Are you ready for the Fire Safety (England) Regulations 2022?


Landlords, operators and managers of buildings in England that contain 2 or more residential units which share communal spaces will be impacted by the Fire Safety (England) Regulations 2022 (the "Regulations") that come into effect on 23 January 2023.  They are laid under the Regulatory Reform (Fire Safety) Order 2005 ("Fire Safety Order"), and implement the majority of the recommendations set out in the Grenfell Tower Inquiry Phase 1 report.  Broadly, the Regulations impose additional fire safety duties on Responsible Persons, with criminal sanctions for non-compliance.

Which buildings are within scope?

The Regulations apply to all buildings in England that (1) comprise two or more domestic premises, and (2) contain common parts through which residents would need to evacuate in an emergency.  This includes the residential parts of mixed-use schemes, blocks of flats (whether purpose-built or conversions), student accommodation, houses in multiple occupation, and seniors housing.

The Regulations are not intended to impact on houses occupied as a single private dwelling, or maisonettes, where two flats exist within a converted house and there are no common parts through which an individual would evacuate in the event of a fire.  The Regulations do not apply to domestic premises within the House of Commons or the House of Lords or to military premises. 

Who are the Responsible Persons?

The definition of "Responsible Person" follows that in the Fire Safety Order, which is:

  • employers, where the common part of a residential building is a workplace and the employer is in control of it. This can occur if, for example, a caretaker or concierge is employed, or the communal parts of the building are used for commercial purposes;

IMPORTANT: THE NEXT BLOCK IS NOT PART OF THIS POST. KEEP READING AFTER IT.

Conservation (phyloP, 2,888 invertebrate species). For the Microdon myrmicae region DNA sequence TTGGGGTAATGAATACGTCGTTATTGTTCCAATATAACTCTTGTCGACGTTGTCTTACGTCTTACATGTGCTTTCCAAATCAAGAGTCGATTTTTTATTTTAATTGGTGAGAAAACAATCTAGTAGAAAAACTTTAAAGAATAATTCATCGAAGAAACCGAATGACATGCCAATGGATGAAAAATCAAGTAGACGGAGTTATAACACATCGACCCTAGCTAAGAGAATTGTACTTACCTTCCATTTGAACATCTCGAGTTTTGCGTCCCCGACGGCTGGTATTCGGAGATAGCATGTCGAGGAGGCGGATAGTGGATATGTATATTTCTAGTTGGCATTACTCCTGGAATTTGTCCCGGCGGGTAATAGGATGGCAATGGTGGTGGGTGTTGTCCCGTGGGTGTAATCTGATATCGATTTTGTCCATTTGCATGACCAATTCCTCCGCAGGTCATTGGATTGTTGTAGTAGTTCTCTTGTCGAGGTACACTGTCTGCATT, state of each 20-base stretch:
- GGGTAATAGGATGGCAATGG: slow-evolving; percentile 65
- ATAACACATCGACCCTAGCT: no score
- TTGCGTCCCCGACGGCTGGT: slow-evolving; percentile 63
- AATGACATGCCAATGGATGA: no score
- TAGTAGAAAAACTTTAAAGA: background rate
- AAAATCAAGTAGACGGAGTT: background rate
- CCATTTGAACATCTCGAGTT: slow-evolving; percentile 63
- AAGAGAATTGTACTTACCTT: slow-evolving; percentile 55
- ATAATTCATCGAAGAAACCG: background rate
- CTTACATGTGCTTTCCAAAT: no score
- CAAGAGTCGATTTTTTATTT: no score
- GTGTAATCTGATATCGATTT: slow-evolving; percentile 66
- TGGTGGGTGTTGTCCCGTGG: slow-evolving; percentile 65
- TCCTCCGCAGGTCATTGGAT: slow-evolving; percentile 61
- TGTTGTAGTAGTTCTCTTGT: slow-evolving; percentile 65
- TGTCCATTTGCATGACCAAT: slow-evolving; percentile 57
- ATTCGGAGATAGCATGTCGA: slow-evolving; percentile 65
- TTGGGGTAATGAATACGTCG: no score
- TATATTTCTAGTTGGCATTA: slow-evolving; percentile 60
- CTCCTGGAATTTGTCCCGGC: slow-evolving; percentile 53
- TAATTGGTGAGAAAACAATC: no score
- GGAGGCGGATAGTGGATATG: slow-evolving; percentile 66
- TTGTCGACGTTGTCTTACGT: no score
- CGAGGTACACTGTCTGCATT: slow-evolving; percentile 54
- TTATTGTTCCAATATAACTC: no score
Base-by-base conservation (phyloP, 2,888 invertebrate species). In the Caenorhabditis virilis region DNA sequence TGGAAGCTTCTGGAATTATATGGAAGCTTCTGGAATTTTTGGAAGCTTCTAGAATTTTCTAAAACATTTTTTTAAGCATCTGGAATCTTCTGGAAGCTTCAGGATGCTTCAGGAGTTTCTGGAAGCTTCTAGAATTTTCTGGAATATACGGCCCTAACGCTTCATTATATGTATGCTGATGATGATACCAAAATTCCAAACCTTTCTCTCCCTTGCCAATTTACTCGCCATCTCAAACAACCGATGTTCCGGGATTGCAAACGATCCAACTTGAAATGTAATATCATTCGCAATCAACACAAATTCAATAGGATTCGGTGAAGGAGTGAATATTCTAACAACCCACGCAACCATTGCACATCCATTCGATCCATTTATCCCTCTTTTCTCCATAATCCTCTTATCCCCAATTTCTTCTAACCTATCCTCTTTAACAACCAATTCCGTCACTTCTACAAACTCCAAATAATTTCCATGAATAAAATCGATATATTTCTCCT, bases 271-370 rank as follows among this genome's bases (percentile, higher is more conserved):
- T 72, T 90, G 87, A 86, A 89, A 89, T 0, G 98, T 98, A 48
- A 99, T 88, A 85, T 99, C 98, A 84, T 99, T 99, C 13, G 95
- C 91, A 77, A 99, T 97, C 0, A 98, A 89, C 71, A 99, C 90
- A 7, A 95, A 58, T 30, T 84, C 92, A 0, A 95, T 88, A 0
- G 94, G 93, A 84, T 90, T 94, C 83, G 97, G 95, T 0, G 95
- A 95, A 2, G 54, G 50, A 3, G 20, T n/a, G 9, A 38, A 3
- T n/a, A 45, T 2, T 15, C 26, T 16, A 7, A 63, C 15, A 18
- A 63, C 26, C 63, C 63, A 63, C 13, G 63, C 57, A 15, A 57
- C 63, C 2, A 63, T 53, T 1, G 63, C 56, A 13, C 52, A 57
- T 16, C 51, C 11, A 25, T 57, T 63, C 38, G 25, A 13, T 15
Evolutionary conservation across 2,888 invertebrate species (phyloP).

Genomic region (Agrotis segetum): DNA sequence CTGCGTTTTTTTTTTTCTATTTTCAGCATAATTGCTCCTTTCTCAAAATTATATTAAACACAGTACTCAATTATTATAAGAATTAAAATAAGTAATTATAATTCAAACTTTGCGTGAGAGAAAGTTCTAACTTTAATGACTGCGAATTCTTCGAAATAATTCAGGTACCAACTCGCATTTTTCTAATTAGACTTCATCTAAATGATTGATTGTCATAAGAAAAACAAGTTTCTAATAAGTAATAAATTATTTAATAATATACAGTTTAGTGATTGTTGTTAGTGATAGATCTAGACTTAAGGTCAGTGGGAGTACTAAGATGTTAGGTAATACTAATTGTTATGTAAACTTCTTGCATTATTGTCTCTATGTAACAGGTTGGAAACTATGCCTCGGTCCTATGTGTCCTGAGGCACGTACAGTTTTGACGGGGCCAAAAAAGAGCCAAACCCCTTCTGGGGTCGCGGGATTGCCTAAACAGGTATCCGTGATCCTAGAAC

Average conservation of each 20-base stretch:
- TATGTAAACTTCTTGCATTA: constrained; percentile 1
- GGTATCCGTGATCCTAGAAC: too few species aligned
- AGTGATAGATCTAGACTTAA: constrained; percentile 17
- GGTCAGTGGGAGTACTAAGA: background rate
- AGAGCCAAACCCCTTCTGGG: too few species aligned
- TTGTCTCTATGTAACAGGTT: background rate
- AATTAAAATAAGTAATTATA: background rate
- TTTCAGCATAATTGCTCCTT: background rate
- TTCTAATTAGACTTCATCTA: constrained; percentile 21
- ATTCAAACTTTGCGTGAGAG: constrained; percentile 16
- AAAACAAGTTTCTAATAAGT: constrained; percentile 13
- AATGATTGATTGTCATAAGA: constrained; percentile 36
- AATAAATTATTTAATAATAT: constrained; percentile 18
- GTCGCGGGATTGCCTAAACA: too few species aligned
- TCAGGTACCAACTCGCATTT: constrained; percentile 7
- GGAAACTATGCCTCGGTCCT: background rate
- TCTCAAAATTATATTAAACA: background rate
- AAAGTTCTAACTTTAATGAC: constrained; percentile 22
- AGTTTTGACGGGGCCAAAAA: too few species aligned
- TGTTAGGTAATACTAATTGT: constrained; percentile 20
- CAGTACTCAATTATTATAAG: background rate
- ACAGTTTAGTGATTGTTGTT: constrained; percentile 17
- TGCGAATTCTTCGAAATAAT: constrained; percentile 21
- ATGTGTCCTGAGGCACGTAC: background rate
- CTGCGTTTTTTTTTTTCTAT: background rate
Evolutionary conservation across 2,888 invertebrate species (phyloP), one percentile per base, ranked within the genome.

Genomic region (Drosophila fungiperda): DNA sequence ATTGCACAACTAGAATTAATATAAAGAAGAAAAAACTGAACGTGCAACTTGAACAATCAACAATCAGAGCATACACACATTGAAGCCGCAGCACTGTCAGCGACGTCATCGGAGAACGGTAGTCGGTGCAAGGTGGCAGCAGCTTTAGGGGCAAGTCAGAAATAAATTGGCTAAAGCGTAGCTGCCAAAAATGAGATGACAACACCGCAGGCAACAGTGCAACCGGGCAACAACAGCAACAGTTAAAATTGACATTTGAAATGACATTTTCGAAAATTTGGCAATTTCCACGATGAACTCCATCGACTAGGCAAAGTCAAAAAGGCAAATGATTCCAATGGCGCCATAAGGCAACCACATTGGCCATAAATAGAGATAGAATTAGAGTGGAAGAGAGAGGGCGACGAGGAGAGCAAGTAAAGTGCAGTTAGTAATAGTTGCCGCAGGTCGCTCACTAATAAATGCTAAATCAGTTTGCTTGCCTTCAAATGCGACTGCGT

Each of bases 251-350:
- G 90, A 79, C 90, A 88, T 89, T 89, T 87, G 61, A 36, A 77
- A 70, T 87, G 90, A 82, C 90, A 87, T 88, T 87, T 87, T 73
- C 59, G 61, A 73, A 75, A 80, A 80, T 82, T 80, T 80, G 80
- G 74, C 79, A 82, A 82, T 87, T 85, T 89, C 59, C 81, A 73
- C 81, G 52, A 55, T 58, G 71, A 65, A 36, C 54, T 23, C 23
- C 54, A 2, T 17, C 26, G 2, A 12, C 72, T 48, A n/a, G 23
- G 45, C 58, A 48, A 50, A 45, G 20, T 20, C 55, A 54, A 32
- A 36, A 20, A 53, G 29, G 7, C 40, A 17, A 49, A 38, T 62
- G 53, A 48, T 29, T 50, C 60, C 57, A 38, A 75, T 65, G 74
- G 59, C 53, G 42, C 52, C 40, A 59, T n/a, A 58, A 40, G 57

• people who control the common parts of the premises in connection with the carrying on of a trade, business or other undertaking, ie a business tenant, the operator of a hostel or student block, or a property management agent; or
  • the owner, where the property is empty or the person in control of the common parts of the premises is not carrying on a trade, business or other undertaking.

The Government's guidance clarifies that:

  • owners cannot decide to “make” someone else the Responsible Person, nor can the responsibility for compliance with either the Fire Safety Order or the Regulations be delegated to others (though the Responsible Person will often decide to employ specialist contractors to assist them in compliance); and
  • there may be circumstances in which there is more than one Responsible Person within the same building.

There could also be "duty holders" who share some of the responsibility for fire safety.  The extent of their obligation will depend on (1) the level of control that they have over the premises, and (2) the terms of any contracts and/or tenancy agreements.  This category of person could include professionals (such as fire risk assessors or fire alarm engineers) and tenants (depending on the level of control that the tenant has over the common part of the building, for example if they have obligations to undertake maintenance or repairs).

What are the fire safety duties imposed under the Regulations?

There are 3 levels of obligation, depending on the height of the building:

(i) in all multi-occupied residential buildings, Responsible Persons must provide residents with fire safety instructions and information on the importance of fire doors;

(ii) in residential buildings over 11 metres in height, Responsible Persons will be required to undertake annual checks of flat entrance doors and quarterly checks of all fire doors in the common parts; and

(iii) in high-rise residential buildings (defined as those of at least 18 metres in height or at least seven storeys tall), Responsible Persons will be required to: